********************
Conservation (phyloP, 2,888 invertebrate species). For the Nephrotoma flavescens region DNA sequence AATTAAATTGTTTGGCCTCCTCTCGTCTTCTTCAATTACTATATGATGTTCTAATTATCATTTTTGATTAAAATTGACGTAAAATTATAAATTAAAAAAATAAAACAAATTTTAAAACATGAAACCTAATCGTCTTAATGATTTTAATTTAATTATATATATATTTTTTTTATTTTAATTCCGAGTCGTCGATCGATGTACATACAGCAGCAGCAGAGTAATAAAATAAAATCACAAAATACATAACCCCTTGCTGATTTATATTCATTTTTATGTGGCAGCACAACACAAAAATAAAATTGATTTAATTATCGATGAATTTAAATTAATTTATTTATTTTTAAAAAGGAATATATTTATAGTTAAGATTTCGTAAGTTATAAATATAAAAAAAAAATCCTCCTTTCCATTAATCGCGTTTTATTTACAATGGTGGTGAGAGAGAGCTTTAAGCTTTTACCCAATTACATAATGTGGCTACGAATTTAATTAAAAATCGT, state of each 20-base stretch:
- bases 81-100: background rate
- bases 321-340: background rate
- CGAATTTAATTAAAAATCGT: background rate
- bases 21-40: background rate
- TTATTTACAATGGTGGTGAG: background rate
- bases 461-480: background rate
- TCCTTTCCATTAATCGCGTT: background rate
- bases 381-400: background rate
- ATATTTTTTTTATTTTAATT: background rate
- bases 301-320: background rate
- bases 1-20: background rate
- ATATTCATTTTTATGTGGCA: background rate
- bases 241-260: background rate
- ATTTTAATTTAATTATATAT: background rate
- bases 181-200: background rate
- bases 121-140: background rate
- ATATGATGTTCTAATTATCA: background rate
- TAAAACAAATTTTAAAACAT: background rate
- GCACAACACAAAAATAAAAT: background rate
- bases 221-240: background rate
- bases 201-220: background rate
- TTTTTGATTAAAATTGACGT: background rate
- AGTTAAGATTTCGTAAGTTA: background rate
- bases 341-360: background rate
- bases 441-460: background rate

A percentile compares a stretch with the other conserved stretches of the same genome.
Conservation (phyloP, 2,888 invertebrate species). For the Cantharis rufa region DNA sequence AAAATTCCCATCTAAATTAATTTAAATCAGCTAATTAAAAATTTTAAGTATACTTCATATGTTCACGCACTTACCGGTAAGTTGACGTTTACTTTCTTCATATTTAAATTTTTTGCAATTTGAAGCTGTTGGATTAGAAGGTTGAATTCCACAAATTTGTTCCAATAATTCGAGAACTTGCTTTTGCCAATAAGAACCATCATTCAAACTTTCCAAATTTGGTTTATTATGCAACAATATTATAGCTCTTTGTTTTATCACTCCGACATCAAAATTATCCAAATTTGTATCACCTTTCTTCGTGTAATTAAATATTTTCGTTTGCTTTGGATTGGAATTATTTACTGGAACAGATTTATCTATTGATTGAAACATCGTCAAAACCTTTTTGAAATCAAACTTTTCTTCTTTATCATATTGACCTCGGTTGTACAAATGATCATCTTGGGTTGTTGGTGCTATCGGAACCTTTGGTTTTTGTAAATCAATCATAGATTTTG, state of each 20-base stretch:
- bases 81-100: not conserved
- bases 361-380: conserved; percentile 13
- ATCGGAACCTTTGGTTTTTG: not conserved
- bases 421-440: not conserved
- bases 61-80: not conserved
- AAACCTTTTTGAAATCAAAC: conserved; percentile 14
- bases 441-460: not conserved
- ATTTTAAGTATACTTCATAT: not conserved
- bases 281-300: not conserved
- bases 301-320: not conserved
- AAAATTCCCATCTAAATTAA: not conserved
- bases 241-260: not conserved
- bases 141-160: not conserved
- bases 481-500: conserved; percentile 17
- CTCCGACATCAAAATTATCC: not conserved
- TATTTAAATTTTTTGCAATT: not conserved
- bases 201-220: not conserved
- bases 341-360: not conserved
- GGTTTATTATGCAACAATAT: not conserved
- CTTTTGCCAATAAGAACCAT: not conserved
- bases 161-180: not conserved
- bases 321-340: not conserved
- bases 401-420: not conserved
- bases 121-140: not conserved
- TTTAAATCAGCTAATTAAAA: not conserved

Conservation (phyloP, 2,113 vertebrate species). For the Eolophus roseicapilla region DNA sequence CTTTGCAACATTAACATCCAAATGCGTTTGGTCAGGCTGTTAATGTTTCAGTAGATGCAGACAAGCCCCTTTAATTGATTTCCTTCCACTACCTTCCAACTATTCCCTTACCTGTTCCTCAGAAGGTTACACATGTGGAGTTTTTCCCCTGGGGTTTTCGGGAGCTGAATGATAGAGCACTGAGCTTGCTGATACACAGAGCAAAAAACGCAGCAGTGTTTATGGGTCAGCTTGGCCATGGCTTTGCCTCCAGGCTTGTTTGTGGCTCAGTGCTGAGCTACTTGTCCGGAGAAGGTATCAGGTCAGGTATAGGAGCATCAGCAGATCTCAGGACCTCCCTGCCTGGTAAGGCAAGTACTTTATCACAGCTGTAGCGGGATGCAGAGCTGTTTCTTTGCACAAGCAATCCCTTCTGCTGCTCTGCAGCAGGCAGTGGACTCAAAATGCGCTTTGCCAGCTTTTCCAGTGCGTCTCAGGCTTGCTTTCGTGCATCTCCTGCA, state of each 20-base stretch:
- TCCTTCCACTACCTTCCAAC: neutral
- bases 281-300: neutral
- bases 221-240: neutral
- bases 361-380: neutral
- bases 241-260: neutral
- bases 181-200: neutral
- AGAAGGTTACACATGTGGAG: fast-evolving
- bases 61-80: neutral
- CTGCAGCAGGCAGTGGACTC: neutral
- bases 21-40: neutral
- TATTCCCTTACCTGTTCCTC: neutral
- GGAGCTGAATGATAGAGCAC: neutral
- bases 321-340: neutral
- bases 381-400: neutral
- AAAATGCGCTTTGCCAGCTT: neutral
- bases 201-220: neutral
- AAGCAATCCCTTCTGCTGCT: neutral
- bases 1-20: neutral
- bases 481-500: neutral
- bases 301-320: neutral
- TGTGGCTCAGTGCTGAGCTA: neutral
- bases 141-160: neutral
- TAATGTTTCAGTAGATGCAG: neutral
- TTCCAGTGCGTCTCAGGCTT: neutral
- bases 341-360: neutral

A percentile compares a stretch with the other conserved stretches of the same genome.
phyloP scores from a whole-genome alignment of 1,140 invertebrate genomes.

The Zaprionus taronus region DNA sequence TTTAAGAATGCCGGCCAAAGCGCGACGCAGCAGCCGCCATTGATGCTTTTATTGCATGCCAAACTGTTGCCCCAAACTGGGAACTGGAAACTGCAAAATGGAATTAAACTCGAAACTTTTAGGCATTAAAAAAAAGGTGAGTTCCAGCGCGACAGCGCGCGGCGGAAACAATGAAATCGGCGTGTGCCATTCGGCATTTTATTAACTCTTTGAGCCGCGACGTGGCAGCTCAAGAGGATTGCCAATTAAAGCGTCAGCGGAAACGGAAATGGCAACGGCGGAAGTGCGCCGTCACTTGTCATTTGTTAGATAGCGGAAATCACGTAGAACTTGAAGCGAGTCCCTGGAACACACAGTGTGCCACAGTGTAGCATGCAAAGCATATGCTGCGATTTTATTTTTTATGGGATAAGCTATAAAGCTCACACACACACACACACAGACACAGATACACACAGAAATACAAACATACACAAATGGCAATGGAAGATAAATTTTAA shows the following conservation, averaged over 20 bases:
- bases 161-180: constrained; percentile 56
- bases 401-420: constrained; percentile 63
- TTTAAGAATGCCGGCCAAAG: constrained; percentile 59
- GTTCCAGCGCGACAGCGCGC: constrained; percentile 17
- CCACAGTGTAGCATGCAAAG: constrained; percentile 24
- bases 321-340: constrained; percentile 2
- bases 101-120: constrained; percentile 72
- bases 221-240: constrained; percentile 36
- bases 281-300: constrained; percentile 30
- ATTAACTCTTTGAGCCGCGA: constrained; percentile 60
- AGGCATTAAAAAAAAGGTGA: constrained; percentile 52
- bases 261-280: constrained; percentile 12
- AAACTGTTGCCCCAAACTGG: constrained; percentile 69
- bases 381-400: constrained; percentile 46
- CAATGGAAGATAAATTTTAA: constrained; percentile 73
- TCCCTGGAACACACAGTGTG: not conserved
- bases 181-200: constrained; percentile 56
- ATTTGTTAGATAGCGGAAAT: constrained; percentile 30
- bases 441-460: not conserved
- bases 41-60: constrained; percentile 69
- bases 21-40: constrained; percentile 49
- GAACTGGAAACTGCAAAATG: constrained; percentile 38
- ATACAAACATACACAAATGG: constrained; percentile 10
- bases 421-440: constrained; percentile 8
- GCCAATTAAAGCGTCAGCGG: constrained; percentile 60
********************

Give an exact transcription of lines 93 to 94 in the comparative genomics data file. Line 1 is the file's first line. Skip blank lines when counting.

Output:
- AGGCATTAAAAAAAAGGTGA: constrained; percentile 52
- bases 261-280: constrained; percentile 12